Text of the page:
Two Jacksonville Teens to Be Charged as Adults — It was reported in late May that two Jacksonville area teenage alleged offenders would be charged as adults in seperate criminal cases. The Associated Press reported on May 29 that 16-year-old Edgar Robles is being charged as an adult with two counts of second-degree attempted murder for allegedly shooting two children on a Jacksonville school bus on May 14. Robles is also charged with shooting or throwing a deadly missile and faces 25 years to life in prison if convicted. The following day, the Florida Times-Union reported that 15-year-old Antiono Maurice Boykin would also be charged as an adult on charges of attempted murder and shooting deadly missiles following a February 22 shooting over a pair of Michael Jordan sneakers. Boykin allegedly shot the taillight of the vehicle driven by the woman who was attempting to sell the sneakers after putting them up for sale on Facebook.
Florida House Bill Would Reduce Juvenile Arrests — State Representative Darryl Rouson and Senator Gwyn Clarke-Reed are co-sponsoring a bill that would reduce the number of youth arrests by expanding civil-citation programs to young people who have previously been in trouble with the law. Civil citations are currently limited to first-time offenders. House Bill 99 authorizes law enforcement officers to issue civil citations or require participation in diversion programs if the officer does not issue warnings to minors who admit to committing misdemeanors or inform a minor’s parent or guardian of a violation. HB 99 has received favorable votes of 10-3 in the Criminal Justice Subcommittee, 11-1 in the Justice Appropriations Subcommittee, and 16-0 in the Judiciary Committee. The companion bill, Senate Bill 378, passed in the House by a 115-2 vote on April 24, 2015.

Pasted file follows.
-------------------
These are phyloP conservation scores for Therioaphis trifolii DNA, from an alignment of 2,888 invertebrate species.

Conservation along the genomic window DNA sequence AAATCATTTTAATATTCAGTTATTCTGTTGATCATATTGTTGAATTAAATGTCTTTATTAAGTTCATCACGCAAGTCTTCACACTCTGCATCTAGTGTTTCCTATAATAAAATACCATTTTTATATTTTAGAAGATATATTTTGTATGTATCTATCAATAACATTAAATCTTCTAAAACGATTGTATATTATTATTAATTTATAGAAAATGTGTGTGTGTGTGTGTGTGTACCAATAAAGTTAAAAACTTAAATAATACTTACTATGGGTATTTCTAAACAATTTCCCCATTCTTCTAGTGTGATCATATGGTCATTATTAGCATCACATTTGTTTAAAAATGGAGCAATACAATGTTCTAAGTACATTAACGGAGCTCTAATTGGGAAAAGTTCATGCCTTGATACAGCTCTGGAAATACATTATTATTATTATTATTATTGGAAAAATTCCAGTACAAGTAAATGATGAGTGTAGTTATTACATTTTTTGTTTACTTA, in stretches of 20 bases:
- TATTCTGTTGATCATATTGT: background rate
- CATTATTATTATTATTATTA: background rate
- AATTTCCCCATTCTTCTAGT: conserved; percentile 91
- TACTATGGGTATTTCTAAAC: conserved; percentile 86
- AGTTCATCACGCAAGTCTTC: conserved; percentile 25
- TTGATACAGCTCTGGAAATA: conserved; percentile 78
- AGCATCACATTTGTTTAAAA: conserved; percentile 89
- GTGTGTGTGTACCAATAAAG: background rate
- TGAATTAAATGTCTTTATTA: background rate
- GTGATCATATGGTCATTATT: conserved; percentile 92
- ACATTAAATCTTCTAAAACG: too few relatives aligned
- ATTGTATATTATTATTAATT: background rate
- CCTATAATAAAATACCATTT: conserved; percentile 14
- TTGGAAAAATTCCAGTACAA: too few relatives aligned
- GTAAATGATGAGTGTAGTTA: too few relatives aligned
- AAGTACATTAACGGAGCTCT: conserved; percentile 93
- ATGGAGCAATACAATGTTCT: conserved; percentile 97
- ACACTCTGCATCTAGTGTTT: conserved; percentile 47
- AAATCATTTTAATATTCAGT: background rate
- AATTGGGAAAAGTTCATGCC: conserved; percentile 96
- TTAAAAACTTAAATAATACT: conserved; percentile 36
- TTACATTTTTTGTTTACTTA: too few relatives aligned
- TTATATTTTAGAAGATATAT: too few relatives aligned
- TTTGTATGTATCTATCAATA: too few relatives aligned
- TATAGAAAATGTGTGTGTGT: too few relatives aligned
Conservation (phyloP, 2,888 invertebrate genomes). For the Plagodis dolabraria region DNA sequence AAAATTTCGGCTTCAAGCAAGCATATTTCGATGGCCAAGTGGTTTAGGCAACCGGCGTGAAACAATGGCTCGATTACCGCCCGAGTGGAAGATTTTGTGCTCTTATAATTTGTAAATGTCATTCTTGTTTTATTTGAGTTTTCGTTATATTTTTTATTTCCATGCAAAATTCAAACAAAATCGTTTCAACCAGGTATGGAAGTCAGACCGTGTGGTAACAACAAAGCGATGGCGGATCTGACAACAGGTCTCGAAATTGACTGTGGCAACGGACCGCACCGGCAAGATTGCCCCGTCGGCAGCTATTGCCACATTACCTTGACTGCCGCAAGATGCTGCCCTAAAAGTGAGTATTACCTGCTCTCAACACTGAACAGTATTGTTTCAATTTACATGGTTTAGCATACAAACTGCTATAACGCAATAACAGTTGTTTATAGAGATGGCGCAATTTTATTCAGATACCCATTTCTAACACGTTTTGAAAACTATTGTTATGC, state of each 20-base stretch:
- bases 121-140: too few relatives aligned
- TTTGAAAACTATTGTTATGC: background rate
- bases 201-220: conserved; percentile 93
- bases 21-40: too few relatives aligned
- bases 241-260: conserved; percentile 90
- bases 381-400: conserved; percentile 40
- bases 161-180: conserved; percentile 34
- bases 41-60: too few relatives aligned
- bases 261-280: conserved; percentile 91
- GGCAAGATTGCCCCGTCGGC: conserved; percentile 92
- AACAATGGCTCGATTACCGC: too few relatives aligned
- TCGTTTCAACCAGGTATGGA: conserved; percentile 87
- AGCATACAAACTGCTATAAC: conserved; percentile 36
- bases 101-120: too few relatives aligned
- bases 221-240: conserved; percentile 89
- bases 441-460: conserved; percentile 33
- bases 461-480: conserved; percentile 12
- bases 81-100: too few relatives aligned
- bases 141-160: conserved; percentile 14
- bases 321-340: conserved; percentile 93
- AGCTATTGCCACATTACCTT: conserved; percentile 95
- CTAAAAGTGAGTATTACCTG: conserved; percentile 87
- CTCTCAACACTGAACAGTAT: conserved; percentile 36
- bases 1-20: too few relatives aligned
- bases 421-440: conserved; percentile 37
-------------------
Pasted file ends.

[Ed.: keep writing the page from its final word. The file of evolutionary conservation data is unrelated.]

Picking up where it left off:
Federal Panel Votes to Amend Sentencing Guidelines for White Collar Crimes — The United States Sentencing Commission (USCC) voted on April 9 to adopt changes to the fraud guidelines used by federal judges when sentencing alleged offenders charged with committing white collar (economic) crimes. Commission Chair and Chief Judge Patti B. Saris said, “These amendments emphasize substantial financial harms to victims rather than simply the mere number of victims and recognize concerns regarding double-counting and over-emphasis on loss.” The changes could mean that an alleged offender who is accused of causing significant financial hardship for a single individual could be punished just as severely who inflicts minimal financial harm on several victims. The commission’s new guidelines will be submitted to Congress on May 1, 2015 and will go into effect on November 1 this year, unless lawmakers disapprove some or all of the amendments.
Florida Supreme Court Throws Out Juvenile Life Sentences — The Florida Supreme Court unanimously ruled on March 19 that all of the state’s juvenile killers who were automatically sentenced to life in prison will have to be resentenced under a law the Florida Legislature passed in 2014 to meet U.S. Supreme Court standards for juvenile sentencing. In its 2012 decision in Miller v. Alabama, the nation’s highest court essentially banned automatic life sentences for juvenile killers, and the ruling by the state’s Supreme Court means that decision applies retroactively. The Florida decision means new sentencing hearings will be granted to four people currently serving life sentences for crimes committed as juveniles, two of whom were sentenced to juvenile life without parole for murder and two others who received sentences of 70 years and 90 years for non-homicide felonies. Decisions on the latter two cases hinged on the 2010 U.S. Supreme Court decision in Graham v. Florida, which determined that juveniles cannot receive life sentences for any offense other than homicide.
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